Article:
Cities are resilient; they test the fate of time, enduring through a multitude of disasters. These can come in the form of natural disasters, disease epidemics, economic perils, or ecosystem destruction. While the countries and empires throughout the world been redrawn, great cities remain. These aspects of the city are true today, even in the United States.
Great cities must adapt, infrastructurally, economically and, many times, independently from the nation-state in which they are umbilically attached to. The 21st century adaptation will require a robust retrofitting of city transportation, buildings, and overall sustainability. Sustainability, broadly speaking, meaning the robustness of a cities design—rooftop gardens providing insulation, ascetics, and vegetables; renewable energy built into infrastructure (solar powered street lights); energy-efficient buildings; advanced public transit networks etc.
In her book, Emerald Cities, Joan Fitzgerald encounters many such cities sprinkled throughout the continental U.S. Despite a fledgling economy, and many years of disagreement in the Federal government regarding renewable energy and energy efficiency, a number of large U.S. cities are embarking on such sustainability programs. This may come as a surprise to many readers, and in fact was a surprise to Dr. Fitzgerald, because the U.S. is, by and large, considered years behind other continents when it comes to sustainability.
Without overtly imparting definitions of urban sustainability and economic resilience, Fitzgerald deftly crafts the former with the latter. This imbues the reader with a sense of the inherent connection between urban sustainability and economic advancement. The cities that can manifest these interdependent goals will inevitably become the most desirable and economically independent cities of the future. Fitzgerald begins with an introduction to sectoral and cluster approaches to economic development and industry. Clusters are industrial concentrations that attempt to combine as many products of a supply chain in a particular area, oftentimes located within the domicile of cities. Cluster industries can be found around the world, the most famous of which is Silicon Valley south of San Francisco. Industrial clusters are also blooming in the renewable energy field.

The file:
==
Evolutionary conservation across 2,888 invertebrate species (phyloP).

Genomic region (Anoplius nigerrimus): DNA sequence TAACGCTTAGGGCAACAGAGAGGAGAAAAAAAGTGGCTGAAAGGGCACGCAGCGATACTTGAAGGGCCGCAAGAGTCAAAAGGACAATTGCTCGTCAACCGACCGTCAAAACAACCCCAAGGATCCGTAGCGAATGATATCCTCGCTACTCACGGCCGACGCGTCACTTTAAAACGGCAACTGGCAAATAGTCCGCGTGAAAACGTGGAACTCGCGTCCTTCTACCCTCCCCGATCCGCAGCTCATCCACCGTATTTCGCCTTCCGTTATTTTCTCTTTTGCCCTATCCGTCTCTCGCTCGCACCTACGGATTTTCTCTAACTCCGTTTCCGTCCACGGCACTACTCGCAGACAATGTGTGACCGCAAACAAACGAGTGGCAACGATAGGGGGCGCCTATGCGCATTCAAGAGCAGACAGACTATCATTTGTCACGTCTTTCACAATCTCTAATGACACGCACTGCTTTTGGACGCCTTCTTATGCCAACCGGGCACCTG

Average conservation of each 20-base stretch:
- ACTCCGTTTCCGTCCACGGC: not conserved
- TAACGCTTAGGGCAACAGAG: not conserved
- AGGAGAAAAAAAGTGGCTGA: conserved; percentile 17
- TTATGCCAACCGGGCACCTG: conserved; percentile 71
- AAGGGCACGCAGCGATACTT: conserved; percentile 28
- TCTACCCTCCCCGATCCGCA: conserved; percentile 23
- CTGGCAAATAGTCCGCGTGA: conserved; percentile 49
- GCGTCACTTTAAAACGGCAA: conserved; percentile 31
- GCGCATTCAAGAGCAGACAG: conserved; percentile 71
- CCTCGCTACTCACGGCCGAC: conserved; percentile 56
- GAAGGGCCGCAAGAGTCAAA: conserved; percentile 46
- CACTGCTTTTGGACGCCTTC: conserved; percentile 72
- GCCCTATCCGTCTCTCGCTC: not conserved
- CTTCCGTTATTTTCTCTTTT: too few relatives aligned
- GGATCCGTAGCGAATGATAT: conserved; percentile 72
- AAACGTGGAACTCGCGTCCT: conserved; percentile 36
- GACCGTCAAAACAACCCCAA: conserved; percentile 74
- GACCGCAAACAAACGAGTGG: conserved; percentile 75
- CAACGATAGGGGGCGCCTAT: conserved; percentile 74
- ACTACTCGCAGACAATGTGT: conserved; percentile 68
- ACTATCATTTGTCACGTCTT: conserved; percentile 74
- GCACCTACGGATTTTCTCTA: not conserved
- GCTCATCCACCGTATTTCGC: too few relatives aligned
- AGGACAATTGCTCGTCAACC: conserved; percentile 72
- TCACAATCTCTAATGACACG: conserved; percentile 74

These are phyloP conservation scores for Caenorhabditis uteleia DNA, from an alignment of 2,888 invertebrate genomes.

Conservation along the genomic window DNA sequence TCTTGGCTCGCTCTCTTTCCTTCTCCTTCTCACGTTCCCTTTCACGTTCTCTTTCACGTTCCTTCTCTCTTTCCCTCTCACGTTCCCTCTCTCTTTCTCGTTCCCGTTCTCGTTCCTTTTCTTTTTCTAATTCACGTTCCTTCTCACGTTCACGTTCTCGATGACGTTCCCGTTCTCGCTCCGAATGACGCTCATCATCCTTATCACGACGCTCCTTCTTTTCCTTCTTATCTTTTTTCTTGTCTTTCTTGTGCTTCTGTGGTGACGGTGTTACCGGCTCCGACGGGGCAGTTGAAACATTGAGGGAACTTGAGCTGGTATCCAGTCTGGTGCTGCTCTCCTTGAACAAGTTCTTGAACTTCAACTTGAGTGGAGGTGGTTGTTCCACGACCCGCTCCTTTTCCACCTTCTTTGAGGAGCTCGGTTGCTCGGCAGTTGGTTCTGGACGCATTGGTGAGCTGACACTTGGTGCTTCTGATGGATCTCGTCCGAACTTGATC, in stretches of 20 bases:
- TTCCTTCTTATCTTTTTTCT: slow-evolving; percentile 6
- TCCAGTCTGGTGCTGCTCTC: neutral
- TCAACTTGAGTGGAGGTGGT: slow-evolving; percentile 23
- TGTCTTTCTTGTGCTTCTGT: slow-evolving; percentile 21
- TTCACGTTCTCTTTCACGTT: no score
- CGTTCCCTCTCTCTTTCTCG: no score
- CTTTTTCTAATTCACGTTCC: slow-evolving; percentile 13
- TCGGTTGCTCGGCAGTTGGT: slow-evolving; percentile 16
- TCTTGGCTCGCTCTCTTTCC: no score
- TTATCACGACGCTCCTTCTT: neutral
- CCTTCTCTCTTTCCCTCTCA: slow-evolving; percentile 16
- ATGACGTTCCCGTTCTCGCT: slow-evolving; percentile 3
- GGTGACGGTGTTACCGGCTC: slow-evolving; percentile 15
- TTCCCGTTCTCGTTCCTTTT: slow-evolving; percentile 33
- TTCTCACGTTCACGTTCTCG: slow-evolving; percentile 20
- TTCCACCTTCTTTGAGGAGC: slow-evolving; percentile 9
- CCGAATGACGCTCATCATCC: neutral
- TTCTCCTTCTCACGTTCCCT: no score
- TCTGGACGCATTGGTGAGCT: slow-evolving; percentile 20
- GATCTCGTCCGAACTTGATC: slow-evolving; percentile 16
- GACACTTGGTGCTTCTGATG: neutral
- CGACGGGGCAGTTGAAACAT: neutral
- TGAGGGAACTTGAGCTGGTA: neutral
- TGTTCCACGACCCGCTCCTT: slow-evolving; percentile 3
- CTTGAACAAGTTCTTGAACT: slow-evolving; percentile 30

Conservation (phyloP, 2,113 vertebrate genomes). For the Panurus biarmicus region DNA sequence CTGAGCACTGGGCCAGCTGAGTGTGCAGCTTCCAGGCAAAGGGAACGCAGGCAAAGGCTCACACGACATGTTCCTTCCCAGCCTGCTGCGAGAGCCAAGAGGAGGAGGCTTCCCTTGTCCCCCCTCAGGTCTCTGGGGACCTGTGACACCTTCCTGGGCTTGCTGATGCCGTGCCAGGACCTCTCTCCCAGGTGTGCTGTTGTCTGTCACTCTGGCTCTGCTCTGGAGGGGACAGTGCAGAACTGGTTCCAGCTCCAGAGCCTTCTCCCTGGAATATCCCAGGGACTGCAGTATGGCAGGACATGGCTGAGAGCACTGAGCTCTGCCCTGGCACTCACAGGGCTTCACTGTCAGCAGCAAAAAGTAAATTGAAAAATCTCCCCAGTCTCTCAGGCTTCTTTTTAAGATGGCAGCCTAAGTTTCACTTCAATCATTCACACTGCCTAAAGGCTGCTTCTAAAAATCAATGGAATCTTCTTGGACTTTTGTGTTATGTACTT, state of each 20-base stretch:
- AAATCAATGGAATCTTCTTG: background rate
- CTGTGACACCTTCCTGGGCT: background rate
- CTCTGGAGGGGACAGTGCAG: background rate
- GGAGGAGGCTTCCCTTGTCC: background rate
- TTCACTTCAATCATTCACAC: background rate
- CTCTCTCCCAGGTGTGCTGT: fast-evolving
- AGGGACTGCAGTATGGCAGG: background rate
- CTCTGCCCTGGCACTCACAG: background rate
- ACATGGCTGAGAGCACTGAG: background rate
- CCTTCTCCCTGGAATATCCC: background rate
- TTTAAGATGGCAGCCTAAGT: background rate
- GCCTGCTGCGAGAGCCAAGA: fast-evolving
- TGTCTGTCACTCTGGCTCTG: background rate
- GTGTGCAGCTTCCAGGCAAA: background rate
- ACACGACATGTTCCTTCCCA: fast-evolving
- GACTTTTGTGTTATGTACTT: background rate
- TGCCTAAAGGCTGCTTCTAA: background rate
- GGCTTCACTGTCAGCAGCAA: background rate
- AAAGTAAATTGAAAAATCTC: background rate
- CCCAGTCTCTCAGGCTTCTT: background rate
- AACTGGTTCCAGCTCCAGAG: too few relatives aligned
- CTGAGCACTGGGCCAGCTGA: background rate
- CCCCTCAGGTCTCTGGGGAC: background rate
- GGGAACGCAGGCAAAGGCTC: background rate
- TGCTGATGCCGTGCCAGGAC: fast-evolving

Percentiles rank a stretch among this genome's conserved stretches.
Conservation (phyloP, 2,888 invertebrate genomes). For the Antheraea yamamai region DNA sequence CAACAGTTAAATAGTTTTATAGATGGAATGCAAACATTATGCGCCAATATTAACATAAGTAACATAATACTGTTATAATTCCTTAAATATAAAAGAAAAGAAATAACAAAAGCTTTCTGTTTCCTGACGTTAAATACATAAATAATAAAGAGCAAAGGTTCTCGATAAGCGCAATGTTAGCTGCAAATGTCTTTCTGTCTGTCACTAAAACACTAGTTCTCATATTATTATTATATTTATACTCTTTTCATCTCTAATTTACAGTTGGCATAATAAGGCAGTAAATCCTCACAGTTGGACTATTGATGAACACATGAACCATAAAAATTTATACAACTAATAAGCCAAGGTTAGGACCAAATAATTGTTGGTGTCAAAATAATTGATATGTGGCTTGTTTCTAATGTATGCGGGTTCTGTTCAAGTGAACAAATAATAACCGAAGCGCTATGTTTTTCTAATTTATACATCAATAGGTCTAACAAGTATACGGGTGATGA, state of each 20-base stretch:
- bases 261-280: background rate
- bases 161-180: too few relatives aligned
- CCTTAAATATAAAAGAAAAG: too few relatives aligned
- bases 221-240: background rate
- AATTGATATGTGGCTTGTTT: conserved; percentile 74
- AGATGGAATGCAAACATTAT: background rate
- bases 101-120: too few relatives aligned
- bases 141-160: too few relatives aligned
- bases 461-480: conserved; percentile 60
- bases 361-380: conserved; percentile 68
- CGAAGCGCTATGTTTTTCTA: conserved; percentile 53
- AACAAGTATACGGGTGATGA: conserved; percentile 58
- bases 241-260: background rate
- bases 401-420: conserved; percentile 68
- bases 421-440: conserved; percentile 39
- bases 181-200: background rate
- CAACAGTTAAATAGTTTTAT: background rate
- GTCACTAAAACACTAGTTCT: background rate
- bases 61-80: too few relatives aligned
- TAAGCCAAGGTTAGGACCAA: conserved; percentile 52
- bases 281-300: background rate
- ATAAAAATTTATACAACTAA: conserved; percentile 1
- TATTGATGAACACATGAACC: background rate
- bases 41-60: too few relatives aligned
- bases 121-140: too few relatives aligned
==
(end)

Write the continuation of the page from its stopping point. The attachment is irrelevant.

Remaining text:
This leads to an informed discussion of transformational strategies, which bridges dilapidated industries with the new clean energy society. An interesting example cited here is the wind energy industry, which comprises of over 8,000 individual parts. In terms of solar technology, the city of Toledo witnessed a dramatic shift into the thin-film solar energy market. In the past, Toledo was a large glass manufacturing hub which, since falling into decadence, left the city with a surplus of skilled glass workers; since photovoltaic energy is largely composed of glass, the transformational strategy here was relatively straightforward.
Importantly, Emerald Cities draws upon the unique interconnection among job creation, social justice, and climate change. To bring attention and advocate for this cause is the Apollo Alliance which is a coalition of labor unions, environmental organizations, and business leaders with the tacit understanding that energy efficiency and clean technology can create 3.3 million jobs and increase GDP by $1.4 trillion. Coalitions and organizations such as this can link policy with job creation, and inform citizens of the benefits of both renewable energy and sustainability.